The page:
There is very strong evidence to the belief that smaller parties stand good chances of winning seats at the local levels if transparent elections are conducted by the state electoral bodies. It is this belief that has prompted the national outcry that state electoral bodies be scrapped and the responsibility of such elections handed over to INEC.

This brings me to my proposal for your consideration.

Selecting Parties for the Ballot
For legal considerations, and for the good of democracy, it might not be wise to deregister parties. However, INEC can introduce measures that ensure that only serious parties are on the ballot. I, therefore, propose that 20 parties be screened to be on the ballot through the following process:

1. Every party will be mandated and obligated to have a register of membership in three categories:
a) Active voting members
b) Active nominal members
c) Nominal members

A) Active voting members: These are members who are registered voters that are financially up-to-date by way of payment of membership registration/monthly fees as stipulated by the party.
B) Active nominal Members: these are registered voters with no financial commitment to the party.
C) Nominal Members: these are non-registered voters but are members of the party. This group includes junior party members -the children.

INEC should provide a platform where these members with PVCs synchronize with the INEC platform to ensure that no person registers with two different parties.
The members in category A will form the delegates at primaries. By this method, direct primaries will become the accepted primaries for election of candidates, while any indirect primaries will be strictly based on requests to INEC and approval on peculiar circumstances. By this, parties will be compelled to undergo active membership drive.

Parties for the Ballot: Mid-Term Elections.
About 18 months to the general elections, INEC will publish a date to conduct “Mid-Term Elections”. The essence of the elections will be to select parties (say 20), that will be on the ballot for the general elections. The voting portal will be opened by 8am and closed by 2pm. During this period, all registered voters from all the political parties will indicate their preferred parties to be on the ballot. This exercise will be limited strictly to Category “A” party members, and not the general public. INEC would already have such people on their portal.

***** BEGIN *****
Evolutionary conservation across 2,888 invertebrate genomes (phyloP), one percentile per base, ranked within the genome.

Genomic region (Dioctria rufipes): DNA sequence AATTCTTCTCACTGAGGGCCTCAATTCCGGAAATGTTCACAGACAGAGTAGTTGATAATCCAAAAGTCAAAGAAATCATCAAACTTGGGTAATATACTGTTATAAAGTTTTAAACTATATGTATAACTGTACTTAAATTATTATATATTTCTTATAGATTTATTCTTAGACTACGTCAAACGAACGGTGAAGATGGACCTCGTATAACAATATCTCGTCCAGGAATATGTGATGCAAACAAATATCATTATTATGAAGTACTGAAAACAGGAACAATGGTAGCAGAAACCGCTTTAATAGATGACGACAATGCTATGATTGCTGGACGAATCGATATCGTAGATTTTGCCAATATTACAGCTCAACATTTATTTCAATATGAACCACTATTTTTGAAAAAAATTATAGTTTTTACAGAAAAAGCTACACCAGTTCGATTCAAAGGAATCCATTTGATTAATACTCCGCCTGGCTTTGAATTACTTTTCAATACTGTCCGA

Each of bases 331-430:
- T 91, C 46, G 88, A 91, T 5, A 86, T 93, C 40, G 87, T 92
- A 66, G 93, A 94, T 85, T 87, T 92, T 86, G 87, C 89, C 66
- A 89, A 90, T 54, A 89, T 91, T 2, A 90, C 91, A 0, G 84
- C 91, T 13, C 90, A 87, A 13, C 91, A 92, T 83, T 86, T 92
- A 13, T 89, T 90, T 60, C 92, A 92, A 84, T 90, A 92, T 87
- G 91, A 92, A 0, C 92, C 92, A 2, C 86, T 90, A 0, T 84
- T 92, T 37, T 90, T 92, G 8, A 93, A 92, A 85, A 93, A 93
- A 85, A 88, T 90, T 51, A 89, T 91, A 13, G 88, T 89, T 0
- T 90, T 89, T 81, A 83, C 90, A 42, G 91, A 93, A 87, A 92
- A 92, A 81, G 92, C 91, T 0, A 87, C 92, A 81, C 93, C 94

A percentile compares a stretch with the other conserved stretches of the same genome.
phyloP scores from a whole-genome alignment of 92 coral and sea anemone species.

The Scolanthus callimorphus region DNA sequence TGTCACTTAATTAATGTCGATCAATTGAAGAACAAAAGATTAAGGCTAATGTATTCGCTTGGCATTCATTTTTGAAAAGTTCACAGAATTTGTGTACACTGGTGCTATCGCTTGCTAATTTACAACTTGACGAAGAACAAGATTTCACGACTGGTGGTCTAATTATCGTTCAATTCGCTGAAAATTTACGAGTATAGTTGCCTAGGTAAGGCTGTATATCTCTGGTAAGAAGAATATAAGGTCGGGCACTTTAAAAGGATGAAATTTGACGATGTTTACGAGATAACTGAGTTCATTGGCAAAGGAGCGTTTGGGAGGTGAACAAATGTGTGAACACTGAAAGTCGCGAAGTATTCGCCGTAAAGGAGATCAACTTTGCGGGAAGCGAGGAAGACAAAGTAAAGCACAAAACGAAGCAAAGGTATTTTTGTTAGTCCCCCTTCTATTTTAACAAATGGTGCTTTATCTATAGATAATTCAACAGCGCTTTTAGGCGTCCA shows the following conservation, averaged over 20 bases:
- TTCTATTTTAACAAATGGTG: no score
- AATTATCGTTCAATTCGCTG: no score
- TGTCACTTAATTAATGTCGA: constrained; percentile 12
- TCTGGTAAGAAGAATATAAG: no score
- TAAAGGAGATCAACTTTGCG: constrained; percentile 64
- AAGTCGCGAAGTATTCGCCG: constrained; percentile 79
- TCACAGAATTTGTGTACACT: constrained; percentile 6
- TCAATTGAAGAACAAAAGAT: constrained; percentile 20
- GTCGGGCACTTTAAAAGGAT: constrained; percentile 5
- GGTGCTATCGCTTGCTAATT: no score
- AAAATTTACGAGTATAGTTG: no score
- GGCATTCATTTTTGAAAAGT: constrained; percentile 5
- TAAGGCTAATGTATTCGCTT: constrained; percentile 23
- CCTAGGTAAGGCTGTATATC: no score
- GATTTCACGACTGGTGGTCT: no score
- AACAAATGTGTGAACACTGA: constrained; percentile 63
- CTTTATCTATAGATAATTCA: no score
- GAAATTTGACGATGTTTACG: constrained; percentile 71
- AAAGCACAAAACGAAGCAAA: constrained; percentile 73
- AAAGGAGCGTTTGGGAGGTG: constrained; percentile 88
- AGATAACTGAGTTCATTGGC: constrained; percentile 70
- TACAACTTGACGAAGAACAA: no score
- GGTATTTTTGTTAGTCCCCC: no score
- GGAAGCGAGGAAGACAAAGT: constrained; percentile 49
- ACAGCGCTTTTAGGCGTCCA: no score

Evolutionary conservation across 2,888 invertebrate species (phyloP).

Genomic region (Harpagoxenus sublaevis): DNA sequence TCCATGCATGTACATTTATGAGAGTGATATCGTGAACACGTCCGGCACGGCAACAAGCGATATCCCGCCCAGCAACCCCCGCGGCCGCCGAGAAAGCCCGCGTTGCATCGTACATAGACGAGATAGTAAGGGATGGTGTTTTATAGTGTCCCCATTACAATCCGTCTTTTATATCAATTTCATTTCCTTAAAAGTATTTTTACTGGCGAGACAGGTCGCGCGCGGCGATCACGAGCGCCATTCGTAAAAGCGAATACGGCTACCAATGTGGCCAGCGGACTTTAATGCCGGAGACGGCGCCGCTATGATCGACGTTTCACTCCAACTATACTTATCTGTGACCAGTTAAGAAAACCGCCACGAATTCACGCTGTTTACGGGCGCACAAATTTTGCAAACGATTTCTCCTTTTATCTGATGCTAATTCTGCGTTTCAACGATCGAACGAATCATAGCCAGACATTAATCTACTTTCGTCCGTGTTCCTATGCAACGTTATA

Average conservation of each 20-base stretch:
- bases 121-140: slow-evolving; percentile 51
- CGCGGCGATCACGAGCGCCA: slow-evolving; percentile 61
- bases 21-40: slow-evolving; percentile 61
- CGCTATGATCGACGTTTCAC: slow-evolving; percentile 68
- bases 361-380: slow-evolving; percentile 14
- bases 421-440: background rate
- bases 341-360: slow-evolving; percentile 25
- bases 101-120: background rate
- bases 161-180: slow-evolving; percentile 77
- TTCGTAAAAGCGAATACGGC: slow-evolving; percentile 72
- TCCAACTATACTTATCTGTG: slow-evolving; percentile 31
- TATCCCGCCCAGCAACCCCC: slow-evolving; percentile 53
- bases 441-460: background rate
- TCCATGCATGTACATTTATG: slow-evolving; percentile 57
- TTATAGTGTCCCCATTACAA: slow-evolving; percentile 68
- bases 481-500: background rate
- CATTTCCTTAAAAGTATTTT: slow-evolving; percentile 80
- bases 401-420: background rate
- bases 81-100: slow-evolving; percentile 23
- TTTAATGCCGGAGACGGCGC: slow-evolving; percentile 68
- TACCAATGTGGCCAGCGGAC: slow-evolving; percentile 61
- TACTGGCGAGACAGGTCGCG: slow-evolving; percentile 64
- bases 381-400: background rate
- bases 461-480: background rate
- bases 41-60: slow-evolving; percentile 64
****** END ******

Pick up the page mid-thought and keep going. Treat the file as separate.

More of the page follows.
The top 20 parties will be the parties that will be allowed to be on the ballot for the elections, while others continue on membership drive so as to qualify in the next election cycle. If a party is unable to come among the top 20, putting them on the ballot is unwise.
This process will cost INEC next to nothing as voting will be done via the phones of prospective voters. It will be a good introduction to eventual electronic voting.

Parties For The Debates:
To have the most competent candidates on the ballot, and to compel parties to take their manifestoes serious, debates will be made compulsory, mandatory, and obligatory for Presidential and Governorship Candidates. To have all 20 parties at the presidential or governorship debates will be ineffective. INEC will therefore have a second round of ballot to select the top 10 parties in the format of the previous. However, this time the voting will be open all registered voters.
This will mark the beginning of electing competent leaders as no party will field a candidate that will disgrace the party at the public debates. There will be strict sanctions for failing to show up in less than two of possible three debates.

These are my humble suggestions which I respectfully request for your kind consideration, dear sir.
Please accept the assurances of my highest esteem.

Arc. Nya-Etok Ezekiel,
2019 YDP Governorship Candidate (now in ADC), and
Visioner: Social Governance Ideology.